Northern Fulmars - Fulmaris glacialis
Whitless Bay, Newfoundland, Canada
Canon 500mm f/4 IS + 1.4x III on EOS 1D Mark IV
1/1000 at f/7.1, ISO 400, handheld
The first of these is the chance to view locally nesting species and, with the help of eBird, collect valuable data on those local breeders. While all habitat is important, it would be difficult to argue against breeding habitat as the most valuable to most species. I appreciate the value of Christmas Counts, but I have always though it would be really cool if a similar community-based effort was put into censusing nesting species. I suspect that if the holiday season fell in June we'd be doing exactly that, but as it is people have more time off in December. What this means is that the data that individuals generate with respect to locally nesting species is particularly valuable. So, while species diversity in areas such as Coastal California might be lower in summer, the data contained in eBird checklists from those months still has great value!
Pacific-slope Flycatcher - Empidonax difficilus
Huntington Beach, California
Canon 500mm f/4 IS on EOS 1D Mark IV
1/800 at f/11, ISO 800, bit of flash.
American Oystercatcher - Haematopus palliatus
Canon 500mm f/4 IS + 1.4x III on EOS 7D original
1/160 at f/11, ISO 320, handheld
Cliff Swallow - Petrochelidon pyrrhonota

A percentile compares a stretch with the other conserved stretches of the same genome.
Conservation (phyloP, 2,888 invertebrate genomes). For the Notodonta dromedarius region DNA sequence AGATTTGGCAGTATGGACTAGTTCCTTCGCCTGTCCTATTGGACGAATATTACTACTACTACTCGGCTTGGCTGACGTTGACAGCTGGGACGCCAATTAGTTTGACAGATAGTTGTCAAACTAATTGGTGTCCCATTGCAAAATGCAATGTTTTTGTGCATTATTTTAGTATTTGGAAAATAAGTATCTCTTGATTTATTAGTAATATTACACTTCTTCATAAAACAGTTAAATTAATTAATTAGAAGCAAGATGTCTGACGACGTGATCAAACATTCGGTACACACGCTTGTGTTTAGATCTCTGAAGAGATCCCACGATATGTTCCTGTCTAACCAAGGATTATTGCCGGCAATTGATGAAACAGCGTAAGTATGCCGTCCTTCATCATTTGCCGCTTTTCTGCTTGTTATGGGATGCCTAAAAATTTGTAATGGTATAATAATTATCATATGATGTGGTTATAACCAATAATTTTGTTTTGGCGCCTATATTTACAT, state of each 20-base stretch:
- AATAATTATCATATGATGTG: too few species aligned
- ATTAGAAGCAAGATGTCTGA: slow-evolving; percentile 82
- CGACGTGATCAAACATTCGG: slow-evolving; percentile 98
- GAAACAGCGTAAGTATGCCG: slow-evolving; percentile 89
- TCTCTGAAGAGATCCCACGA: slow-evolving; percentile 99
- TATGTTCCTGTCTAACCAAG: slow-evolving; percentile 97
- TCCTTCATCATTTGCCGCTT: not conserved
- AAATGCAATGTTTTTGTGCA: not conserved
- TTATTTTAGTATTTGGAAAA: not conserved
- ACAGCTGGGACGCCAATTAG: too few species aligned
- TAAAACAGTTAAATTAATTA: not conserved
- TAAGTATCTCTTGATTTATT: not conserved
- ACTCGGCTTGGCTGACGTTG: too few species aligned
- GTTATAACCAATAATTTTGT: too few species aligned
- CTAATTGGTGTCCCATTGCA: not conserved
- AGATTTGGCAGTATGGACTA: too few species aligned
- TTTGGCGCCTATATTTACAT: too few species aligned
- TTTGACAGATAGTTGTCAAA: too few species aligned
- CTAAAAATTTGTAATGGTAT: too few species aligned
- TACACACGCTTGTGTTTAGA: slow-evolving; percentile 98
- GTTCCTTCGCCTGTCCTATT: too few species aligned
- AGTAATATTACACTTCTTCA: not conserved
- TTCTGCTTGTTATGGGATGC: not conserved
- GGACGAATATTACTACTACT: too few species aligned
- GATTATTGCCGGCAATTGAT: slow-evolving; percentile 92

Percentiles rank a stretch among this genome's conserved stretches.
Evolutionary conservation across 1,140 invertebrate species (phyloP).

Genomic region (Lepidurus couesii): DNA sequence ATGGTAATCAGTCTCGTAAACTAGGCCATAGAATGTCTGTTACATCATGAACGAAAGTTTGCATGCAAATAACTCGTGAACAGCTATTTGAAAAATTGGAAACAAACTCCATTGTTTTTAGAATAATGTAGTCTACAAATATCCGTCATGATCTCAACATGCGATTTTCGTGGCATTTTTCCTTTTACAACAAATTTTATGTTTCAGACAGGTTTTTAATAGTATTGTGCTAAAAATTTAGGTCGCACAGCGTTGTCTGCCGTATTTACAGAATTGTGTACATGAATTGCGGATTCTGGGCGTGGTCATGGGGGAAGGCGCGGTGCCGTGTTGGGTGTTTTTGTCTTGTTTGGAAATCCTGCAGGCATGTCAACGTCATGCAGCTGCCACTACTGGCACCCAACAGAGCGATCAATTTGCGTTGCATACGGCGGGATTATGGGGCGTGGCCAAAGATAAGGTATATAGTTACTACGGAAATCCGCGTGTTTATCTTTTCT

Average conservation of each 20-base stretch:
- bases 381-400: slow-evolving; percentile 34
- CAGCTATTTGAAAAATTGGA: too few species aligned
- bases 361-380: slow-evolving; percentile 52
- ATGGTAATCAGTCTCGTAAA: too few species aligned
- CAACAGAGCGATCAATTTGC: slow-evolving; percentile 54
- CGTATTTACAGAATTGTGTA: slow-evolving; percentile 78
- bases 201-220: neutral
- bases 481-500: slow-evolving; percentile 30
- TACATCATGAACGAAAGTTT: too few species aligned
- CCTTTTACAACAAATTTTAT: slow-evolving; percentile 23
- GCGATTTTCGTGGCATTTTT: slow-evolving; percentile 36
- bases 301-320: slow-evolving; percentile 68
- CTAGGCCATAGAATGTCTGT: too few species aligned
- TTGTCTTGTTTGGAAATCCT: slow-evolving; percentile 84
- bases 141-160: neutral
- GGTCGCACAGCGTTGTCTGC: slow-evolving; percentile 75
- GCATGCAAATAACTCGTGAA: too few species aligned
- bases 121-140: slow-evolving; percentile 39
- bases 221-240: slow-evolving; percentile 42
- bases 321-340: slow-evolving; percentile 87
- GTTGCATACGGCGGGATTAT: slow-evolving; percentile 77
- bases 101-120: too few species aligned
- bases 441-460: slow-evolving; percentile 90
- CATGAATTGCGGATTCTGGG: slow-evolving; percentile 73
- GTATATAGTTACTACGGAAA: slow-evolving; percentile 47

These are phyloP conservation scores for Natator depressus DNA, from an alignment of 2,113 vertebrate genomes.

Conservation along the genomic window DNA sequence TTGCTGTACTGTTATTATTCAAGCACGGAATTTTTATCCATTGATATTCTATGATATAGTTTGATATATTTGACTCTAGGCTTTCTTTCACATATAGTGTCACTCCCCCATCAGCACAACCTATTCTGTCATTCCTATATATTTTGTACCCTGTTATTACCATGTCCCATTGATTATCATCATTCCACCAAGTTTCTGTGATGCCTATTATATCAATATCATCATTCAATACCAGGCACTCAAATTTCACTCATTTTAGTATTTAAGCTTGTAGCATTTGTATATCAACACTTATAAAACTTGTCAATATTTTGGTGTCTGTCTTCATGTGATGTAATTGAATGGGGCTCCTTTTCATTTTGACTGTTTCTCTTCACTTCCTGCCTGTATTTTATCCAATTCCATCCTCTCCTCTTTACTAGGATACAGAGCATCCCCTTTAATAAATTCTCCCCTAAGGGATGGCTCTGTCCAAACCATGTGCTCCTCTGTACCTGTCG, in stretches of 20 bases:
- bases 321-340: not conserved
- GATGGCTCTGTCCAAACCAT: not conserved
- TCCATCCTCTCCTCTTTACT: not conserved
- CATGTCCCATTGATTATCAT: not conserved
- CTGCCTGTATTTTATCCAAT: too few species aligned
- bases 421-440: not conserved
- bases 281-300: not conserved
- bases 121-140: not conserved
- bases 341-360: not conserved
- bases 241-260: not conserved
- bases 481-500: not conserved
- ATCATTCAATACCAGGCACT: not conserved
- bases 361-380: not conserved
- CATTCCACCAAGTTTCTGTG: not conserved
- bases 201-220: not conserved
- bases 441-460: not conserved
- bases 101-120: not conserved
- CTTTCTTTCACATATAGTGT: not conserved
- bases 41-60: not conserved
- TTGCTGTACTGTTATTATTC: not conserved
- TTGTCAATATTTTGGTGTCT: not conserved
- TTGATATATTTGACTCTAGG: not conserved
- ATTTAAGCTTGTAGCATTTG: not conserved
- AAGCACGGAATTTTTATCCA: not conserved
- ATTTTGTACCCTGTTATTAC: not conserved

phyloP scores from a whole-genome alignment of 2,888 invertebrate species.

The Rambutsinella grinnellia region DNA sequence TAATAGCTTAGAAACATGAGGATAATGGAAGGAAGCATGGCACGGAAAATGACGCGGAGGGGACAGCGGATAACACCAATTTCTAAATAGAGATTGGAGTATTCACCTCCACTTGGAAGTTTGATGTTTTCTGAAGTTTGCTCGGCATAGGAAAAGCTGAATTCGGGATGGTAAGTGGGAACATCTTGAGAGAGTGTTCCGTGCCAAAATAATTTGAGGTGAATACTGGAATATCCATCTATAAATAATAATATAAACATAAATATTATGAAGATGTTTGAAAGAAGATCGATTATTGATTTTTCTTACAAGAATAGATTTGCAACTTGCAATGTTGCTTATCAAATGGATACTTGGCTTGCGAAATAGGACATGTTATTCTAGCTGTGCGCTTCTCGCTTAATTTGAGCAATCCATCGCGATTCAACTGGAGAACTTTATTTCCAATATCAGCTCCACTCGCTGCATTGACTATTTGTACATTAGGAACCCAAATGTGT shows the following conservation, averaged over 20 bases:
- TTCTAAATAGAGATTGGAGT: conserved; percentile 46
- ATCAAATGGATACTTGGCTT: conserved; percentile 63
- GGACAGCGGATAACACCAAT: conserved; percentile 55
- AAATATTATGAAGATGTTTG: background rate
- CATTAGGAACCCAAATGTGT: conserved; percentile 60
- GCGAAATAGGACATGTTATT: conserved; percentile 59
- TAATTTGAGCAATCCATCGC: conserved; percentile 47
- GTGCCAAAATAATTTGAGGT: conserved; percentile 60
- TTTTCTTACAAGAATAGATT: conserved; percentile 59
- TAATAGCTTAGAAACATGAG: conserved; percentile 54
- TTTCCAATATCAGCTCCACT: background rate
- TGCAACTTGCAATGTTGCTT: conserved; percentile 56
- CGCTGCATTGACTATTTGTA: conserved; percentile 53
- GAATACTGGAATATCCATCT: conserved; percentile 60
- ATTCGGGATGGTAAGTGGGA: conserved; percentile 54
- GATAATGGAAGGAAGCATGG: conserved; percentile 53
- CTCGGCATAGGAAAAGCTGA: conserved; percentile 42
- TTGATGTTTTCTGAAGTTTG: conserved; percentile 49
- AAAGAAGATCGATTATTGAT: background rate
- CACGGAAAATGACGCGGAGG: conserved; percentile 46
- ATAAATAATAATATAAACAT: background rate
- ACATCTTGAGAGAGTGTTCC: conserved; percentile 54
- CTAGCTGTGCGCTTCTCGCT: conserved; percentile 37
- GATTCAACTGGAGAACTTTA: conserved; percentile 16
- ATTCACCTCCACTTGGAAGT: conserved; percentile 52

Palo Alto, California
Canon 400mm f/4 IS DO II on EOS 7D2
1/5000 at f/4, ISO 1000, handheld
All that being said, it's really important to respect the space of all birds, but particularly nesting birds. There are all sorts of procedural and ethical considerations, and I would point you to this article from Audubon rather than rehashing points that have already been stated nicely. The biggest thing is that nesting birds are tolerant of humans if humans take the time to establish trust with the birds. Walking straight up to a nest and scaring off the parents is not how to do this. Find a nest, observe it for an hour, and learn the birds' behavior. Let the birds additionally get used to your presence over the course of several hours or even several days. If you don't want to take the time to approach nests respectfully, then please consider not doing it at all. If the birds fly off and don't immediately return or they look agitated, back off! It's really that simple. Think of how you'd want your kids treated and return the favor to the birds.
I'm off to Minnesota for the first time on Friday! Will be fun to bird a new state (#44!). I'll also be spending a few days in South Dakota (#45!), so I'd love to hear from people about birding in those areas! After this trip I'll just be missing Arkansas, Iowa, Montana, North Dakota, and Oklahoma.
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